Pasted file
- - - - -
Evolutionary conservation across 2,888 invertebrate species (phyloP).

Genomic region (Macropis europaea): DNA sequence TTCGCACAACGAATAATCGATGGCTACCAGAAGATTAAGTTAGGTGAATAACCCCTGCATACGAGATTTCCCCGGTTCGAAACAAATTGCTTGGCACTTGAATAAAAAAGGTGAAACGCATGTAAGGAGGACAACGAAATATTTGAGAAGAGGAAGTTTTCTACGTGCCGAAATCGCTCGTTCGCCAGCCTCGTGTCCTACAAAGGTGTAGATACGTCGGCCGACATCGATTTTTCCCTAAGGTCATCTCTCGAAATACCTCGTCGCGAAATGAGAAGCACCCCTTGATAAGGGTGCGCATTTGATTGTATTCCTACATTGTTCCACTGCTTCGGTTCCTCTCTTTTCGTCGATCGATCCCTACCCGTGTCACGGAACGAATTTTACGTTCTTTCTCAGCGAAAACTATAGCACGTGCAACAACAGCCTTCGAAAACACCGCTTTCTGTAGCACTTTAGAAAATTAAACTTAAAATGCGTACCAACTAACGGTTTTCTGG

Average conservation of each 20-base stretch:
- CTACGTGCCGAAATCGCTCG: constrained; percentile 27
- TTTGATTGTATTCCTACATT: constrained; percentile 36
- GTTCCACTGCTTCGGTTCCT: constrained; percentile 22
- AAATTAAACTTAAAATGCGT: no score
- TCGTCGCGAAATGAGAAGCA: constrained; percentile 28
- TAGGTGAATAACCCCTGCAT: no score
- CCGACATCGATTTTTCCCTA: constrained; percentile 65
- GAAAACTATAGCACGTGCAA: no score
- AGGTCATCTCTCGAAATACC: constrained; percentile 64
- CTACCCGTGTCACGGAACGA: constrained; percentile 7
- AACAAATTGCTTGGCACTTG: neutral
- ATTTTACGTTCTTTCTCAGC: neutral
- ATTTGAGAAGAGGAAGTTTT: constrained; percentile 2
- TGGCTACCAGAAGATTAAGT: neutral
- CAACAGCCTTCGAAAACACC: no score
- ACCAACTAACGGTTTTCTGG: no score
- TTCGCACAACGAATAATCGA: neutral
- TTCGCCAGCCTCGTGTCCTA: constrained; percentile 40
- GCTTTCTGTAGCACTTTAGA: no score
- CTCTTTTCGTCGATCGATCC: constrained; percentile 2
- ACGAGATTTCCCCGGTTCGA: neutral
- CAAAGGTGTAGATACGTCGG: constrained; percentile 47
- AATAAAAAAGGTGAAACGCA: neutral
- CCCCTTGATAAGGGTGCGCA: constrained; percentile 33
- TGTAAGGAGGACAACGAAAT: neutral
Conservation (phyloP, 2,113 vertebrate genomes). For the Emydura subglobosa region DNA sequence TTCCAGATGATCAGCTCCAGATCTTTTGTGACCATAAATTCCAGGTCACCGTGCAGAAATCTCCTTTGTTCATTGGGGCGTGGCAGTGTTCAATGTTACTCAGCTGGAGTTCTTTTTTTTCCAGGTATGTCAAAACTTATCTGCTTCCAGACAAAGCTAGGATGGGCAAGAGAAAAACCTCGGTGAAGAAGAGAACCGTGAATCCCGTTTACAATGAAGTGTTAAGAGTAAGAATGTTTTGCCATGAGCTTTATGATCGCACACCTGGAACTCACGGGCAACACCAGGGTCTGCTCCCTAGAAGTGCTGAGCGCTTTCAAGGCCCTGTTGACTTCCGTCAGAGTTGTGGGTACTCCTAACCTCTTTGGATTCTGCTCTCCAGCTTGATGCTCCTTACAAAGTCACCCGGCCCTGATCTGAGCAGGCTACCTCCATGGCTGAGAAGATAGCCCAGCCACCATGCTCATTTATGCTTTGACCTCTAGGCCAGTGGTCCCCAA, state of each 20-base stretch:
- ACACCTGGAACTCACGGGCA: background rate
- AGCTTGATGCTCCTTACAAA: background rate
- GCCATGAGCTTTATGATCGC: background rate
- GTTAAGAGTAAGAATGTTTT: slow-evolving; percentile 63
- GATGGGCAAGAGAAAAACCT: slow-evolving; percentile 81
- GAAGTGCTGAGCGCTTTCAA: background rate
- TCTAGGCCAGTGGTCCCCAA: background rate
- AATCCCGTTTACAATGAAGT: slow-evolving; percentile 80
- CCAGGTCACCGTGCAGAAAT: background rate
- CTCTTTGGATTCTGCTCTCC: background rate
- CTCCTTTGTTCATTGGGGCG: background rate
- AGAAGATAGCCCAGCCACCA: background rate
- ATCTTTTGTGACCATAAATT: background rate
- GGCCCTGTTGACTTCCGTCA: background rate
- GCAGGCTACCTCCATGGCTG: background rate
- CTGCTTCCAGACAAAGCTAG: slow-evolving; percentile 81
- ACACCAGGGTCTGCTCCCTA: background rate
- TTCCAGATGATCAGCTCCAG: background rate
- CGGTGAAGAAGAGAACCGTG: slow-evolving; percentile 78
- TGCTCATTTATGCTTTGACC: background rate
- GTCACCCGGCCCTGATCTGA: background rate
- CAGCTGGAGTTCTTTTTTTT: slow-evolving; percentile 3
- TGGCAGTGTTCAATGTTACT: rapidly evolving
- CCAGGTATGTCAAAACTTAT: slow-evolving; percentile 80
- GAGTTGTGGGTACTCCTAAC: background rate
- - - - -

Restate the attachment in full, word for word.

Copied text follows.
Evolutionary conservation across 2,888 invertebrate species (phyloP).

Genomic region (Macropis europaea): DNA sequence TTCGCACAACGAATAATCGATGGCTACCAGAAGATTAAGTTAGGTGAATAACCCCTGCATACGAGATTTCCCCGGTTCGAAACAAATTGCTTGGCACTTGAATAAAAAAGGTGAAACGCATGTAAGGAGGACAACGAAATATTTGAGAAGAGGAAGTTTTCTACGTGCCGAAATCGCTCGTTCGCCAGCCTCGTGTCCTACAAAGGTGTAGATACGTCGGCCGACATCGATTTTTCCCTAAGGTCATCTCTCGAAATACCTCGTCGCGAAATGAGAAGCACCCCTTGATAAGGGTGCGCATTTGATTGTATTCCTACATTGTTCCACTGCTTCGGTTCCTCTCTTTTCGTCGATCGATCCCTACCCGTGTCACGGAACGAATTTTACGTTCTTTCTCAGCGAAAACTATAGCACGTGCAACAACAGCCTTCGAAAACACCGCTTTCTGTAGCACTTTAGAAAATTAAACTTAAAATGCGTACCAACTAACGGTTTTCTGG

Average conservation of each 20-base stretch:
- CTACGTGCCGAAATCGCTCG: constrained; percentile 27
- TTTGATTGTATTCCTACATT: constrained; percentile 36
- GTTCCACTGCTTCGGTTCCT: constrained; percentile 22
- AAATTAAACTTAAAATGCGT: no score
- TCGTCGCGAAATGAGAAGCA: constrained; percentile 28
- TAGGTGAATAACCCCTGCAT: no score
- CCGACATCGATTTTTCCCTA: constrained; percentile 65
- GAAAACTATAGCACGTGCAA: no score
- AGGTCATCTCTCGAAATACC: constrained; percentile 64
- CTACCCGTGTCACGGAACGA: constrained; percentile 7
- AACAAATTGCTTGGCACTTG: neutral
- ATTTTACGTTCTTTCTCAGC: neutral
- ATTTGAGAAGAGGAAGTTTT: constrained; percentile 2
- TGGCTACCAGAAGATTAAGT: neutral
- CAACAGCCTTCGAAAACACC: no score
- ACCAACTAACGGTTTTCTGG: no score
- TTCGCACAACGAATAATCGA: neutral
- TTCGCCAGCCTCGTGTCCTA: constrained; percentile 40
- GCTTTCTGTAGCACTTTAGA: no score
- CTCTTTTCGTCGATCGATCC: constrained; percentile 2
- ACGAGATTTCCCCGGTTCGA: neutral
- CAAAGGTGTAGATACGTCGG: constrained; percentile 47
- AATAAAAAAGGTGAAACGCA: neutral
- CCCCTTGATAAGGGTGCGCA: constrained; percentile 33
- TGTAAGGAGGACAACGAAAT: neutral
Conservation (phyloP, 2,113 vertebrate genomes). For the Emydura subglobosa region DNA sequence TTCCAGATGATCAGCTCCAGATCTTTTGTGACCATAAATTCCAGGTCACCGTGCAGAAATCTCCTTTGTTCATTGGGGCGTGGCAGTGTTCAATGTTACTCAGCTGGAGTTCTTTTTTTTCCAGGTATGTCAAAACTTATCTGCTTCCAGACAAAGCTAGGATGGGCAAGAGAAAAACCTCGGTGAAGAAGAGAACCGTGAATCCCGTTTACAATGAAGTGTTAAGAGTAAGAATGTTTTGCCATGAGCTTTATGATCGCACACCTGGAACTCACGGGCAACACCAGGGTCTGCTCCCTAGAAGTGCTGAGCGCTTTCAAGGCCCTGTTGACTTCCGTCAGAGTTGTGGGTACTCCTAACCTCTTTGGATTCTGCTCTCCAGCTTGATGCTCCTTACAAAGTCACCCGGCCCTGATCTGAGCAGGCTACCTCCATGGCTGAGAAGATAGCCCAGCCACCATGCTCATTTATGCTTTGACCTCTAGGCCAGTGGTCCCCAA, state of each 20-base stretch:
- ACACCTGGAACTCACGGGCA: background rate
- AGCTTGATGCTCCTTACAAA: background rate
- GCCATGAGCTTTATGATCGC: background rate
- GTTAAGAGTAAGAATGTTTT: slow-evolving; percentile 63
- GATGGGCAAGAGAAAAACCT: slow-evolving; percentile 81
- GAAGTGCTGAGCGCTTTCAA: background rate
- TCTAGGCCAGTGGTCCCCAA: background rate
- AATCCCGTTTACAATGAAGT: slow-evolving; percentile 80
- CCAGGTCACCGTGCAGAAAT: background rate
- CTCTTTGGATTCTGCTCTCC: background rate
- CTCCTTTGTTCATTGGGGCG: background rate
- AGAAGATAGCCCAGCCACCA: background rate
- ATCTTTTGTGACCATAAATT: background rate
- GGCCCTGTTGACTTCCGTCA: background rate
- GCAGGCTACCTCCATGGCTG: background rate
- CTGCTTCCAGACAAAGCTAG: slow-evolving; percentile 81
- ACACCAGGGTCTGCTCCCTA: background rate
- TTCCAGATGATCAGCTCCAG: background rate
- CGGTGAAGAAGAGAACCGTG: slow-evolving; percentile 78
- TGCTCATTTATGCTTTGACC: background rate
- GTCACCCGGCCCTGATCTGA: background rate
- CAGCTGGAGTTCTTTTTTTT: slow-evolving; percentile 3
- TGGCAGTGTTCAATGTTACT: rapidly evolving
- CCAGGTATGTCAAAACTTAT: slow-evolving; percentile 80
- GAGTTGTGGGTACTCCTAAC: background rate